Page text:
Wednesday, October 26, 2016

The Famine Queen

Come gather round people what ‘er your persuasion,
be it pirate, a pauper a prince or a thief.
I'll tell how my mind lept in wild consternation,
to hear of Elizabeth’s visit, and Victoria's adoration,
Oh the feats and travails of the Famine Queen!

One evening of late into Killarney I strayed,
Hearing men in high places all highly esteemed,
Pouring out their libations, clamouring forth their heaped praises,
gladly queuing in columns they rallied in oration
for the Mighty Monarchs of England and the Famine Queen.

They sent out the word to Elizabeth doting
To grace us all with her presence so calm and serene.
Like in Killarney of old with the Bold Victoria,
Unfurl your banners for stern commemoration
Of the feats and travails of the Famine Queen.

Ladies petticoat’s, plumes in all style and variety,
Soldiers marched of all rank and station replete.
Never was seen a vision of such pomp and piety
When the butcher's apron hung from each pole and station,
And waved on heaving throngs by O' Donnchú’s keep.

Up went new constructions in style and precision,
Her regal self we regaled all the while.
Paupers and peasants were ne’r seen so industrious,
Such loyal respect and royal dedication,
Resound bugles bursting for the Famine Queen.

Her coaches and retinue with ladies in waiting
All dazzling, all dappled by lakes so serene -
They peeked into valleys then up mountains so glorious
Ladies ne’r viewed them before of such high station,
Oh the feats and travails of the Famine Queen!

No let’s not have starving ghosts haunt our praises
Let Gods castigation quell our scurrilous pride.
A lazy insolent race, so seditious,
Sir Trevelyan was right, shure he received commendations
From the bold Victoria the Famine Queen.

No lets not hear tell of her paltry contribution
To starving men through the country in dire need replete.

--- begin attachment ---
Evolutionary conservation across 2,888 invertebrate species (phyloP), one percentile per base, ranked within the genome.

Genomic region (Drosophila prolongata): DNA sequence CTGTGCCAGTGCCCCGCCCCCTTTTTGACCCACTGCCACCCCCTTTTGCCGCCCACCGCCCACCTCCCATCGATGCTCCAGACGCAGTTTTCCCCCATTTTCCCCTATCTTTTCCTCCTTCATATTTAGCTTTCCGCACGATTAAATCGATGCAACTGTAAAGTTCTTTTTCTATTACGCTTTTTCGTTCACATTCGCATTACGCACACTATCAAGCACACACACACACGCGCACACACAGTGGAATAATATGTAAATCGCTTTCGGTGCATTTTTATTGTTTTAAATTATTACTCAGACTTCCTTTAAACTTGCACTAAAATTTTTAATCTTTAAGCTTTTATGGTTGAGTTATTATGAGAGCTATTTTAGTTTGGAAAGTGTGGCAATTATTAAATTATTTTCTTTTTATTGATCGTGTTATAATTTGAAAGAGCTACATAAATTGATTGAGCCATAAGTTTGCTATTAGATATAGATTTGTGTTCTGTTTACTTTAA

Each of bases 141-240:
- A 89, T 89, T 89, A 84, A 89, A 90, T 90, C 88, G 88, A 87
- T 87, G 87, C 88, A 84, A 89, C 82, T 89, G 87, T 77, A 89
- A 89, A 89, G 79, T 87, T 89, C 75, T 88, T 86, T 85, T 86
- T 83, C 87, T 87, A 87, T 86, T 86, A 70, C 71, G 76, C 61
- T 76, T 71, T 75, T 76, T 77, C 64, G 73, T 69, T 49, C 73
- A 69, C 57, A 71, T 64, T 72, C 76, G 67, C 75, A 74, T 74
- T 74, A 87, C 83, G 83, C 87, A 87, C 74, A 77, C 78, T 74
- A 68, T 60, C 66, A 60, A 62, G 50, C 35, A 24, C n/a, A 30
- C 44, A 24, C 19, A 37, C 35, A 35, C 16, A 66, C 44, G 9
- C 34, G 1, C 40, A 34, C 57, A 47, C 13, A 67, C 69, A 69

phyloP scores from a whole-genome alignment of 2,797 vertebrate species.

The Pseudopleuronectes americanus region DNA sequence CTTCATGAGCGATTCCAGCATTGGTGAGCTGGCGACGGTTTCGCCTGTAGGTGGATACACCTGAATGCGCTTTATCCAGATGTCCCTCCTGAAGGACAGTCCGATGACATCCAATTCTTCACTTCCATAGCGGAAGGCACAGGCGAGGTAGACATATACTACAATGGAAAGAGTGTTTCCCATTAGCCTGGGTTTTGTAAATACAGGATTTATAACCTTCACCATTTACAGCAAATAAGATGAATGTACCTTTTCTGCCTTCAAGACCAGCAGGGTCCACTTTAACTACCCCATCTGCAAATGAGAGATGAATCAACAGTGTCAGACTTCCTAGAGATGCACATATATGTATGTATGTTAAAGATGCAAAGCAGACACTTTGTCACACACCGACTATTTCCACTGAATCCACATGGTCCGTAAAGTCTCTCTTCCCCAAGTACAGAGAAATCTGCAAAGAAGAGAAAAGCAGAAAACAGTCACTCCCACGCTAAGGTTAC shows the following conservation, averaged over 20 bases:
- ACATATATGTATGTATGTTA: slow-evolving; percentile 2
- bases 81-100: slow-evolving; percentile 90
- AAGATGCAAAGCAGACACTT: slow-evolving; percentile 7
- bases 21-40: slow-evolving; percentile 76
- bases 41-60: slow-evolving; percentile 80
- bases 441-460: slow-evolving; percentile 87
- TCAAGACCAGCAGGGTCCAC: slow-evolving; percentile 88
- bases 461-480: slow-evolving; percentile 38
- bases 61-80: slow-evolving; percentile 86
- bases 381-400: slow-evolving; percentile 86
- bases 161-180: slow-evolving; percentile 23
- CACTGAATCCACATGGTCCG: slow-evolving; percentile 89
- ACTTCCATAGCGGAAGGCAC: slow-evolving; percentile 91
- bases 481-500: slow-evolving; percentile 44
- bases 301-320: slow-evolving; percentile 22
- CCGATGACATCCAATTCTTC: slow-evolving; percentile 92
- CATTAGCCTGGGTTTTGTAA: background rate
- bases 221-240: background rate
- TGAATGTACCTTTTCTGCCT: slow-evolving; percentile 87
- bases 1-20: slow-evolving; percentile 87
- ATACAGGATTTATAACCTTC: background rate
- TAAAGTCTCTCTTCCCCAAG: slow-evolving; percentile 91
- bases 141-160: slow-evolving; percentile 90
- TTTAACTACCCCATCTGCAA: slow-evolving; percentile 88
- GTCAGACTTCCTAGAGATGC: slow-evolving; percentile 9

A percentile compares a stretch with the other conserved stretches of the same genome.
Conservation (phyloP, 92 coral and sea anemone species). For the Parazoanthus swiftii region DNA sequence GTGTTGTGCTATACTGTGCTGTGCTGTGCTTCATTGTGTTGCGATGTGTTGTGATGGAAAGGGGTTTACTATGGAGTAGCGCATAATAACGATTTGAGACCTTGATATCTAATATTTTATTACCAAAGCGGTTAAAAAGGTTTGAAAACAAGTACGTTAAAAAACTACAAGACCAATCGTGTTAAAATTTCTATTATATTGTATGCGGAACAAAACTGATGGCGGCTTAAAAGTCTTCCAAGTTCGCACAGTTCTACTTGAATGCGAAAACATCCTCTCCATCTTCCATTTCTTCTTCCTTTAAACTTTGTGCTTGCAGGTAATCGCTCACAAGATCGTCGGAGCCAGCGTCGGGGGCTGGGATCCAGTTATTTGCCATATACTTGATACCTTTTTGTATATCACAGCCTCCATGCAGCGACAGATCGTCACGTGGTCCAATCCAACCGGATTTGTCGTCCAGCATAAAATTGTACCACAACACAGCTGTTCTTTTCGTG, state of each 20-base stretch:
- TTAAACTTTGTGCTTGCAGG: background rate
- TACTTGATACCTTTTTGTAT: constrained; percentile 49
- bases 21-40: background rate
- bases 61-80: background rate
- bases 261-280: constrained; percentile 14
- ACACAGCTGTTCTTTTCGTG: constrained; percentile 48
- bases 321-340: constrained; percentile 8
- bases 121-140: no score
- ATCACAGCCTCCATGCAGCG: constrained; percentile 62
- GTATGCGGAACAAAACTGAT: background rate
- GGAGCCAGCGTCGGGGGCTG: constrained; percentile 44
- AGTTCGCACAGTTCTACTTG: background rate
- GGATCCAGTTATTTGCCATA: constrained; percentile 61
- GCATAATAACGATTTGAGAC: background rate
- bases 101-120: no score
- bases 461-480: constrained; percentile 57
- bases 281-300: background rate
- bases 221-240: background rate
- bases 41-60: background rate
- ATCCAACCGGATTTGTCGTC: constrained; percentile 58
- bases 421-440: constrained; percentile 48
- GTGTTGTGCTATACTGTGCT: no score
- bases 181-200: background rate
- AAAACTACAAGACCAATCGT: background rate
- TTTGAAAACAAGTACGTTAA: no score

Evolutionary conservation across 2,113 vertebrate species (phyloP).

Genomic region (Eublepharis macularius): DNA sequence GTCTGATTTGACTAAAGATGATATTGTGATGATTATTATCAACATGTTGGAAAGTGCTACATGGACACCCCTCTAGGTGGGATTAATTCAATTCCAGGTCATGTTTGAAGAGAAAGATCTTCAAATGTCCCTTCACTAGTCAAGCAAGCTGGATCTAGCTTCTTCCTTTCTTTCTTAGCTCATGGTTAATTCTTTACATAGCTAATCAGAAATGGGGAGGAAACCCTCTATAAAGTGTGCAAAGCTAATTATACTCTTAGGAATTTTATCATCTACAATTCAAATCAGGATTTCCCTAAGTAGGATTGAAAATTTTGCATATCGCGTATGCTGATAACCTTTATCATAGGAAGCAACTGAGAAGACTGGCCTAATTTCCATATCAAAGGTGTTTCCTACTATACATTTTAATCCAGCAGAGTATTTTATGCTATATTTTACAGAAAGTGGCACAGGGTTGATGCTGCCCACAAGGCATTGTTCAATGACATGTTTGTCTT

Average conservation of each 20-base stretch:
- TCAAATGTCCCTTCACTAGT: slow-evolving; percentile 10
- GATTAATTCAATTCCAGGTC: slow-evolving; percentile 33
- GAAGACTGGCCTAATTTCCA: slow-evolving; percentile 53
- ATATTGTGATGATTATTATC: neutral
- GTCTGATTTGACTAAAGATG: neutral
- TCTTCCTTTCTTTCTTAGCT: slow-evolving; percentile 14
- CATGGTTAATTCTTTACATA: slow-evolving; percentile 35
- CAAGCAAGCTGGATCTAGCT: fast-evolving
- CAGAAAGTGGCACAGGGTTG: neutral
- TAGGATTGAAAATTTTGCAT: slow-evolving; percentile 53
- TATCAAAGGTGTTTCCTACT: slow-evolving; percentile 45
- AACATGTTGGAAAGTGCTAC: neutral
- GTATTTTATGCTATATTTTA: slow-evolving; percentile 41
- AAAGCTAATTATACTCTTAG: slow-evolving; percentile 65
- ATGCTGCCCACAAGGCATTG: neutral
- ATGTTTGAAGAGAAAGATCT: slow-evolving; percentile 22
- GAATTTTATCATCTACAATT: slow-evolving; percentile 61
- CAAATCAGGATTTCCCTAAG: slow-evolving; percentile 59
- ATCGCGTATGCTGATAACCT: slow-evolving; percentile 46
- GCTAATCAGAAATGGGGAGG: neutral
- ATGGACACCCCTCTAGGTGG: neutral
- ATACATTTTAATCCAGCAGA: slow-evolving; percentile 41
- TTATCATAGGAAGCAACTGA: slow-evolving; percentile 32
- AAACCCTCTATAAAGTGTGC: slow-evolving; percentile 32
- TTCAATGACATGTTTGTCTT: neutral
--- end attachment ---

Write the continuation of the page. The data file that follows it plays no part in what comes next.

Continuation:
Drink a health to Elizabeth's visit,
Let us toast merrily Victoria's high station,
Oh the feats and travails of the Famine Queen!

In the year of Eighteen Hundred and Forty Eight
Victoria was in Dublin, crowds submissed at her feet,
Banquets and praise were lavished for the visit,
Elizabeth now graces us for commemoration,
resound bugles bursting for the Famine Queen.

The Ottoman King in his regal seat,
Ten thousand pounds he promised for famine relief,
"One thousand will do," Victoria instructed.
They tried to turn back his boats at Drogheda in contention,
Oh the feats and travails of the Famine Queen!

The Choctaw nation gave forth lavish contribution
Sixteen years after their own Trail of Tears.
Let us all now sing out their praises.
Ring out resound in stark oration,
And damn the accursed Famine Queen.

Now for songs of a nations wrongs,
Starving labour once a groan, now a true voice,
Ring out resound in stark oration,
Ours was no tempest of distant location
But a hell of lightening under the Famine Queen’s sea.

Lord Tennyson of Victoria was much in her favour,
He praised her to the heights of our own lovely reeks.
As he wove in loom of rhymes and of reasons,
From the west gloom and shadow then conflagration
Famine raged its like ne’r before seen.

Let Elizabeth come and commemorate the Famine
Up in Mayo each year crowds gather with grief.
Men came representing many nations
Opening the national famine commemoration,
Not one from the home of the Famine Queen.

I wrote this song in 2010 when I heard that the town council of Killarney were inviting Queen Elizabeth to celebrate and commemorate the visit of Queen Victoria 150 odd years earlier. Firstly, though I wouldn't be for her visiting, I wouldn't be against it either, under different circumstances. But to have Queen Elizabeth come to celebrate the visit of a monarch who presided over the death of a people, I can not countenance. No matter that Victoria was a figure head, she was a figure head and symbol of a whole era. At any-rate the visit to Killarney never came to pass, though Elizabeth was paraded around Dublin and Cork. I wrote this blogpost at the time.

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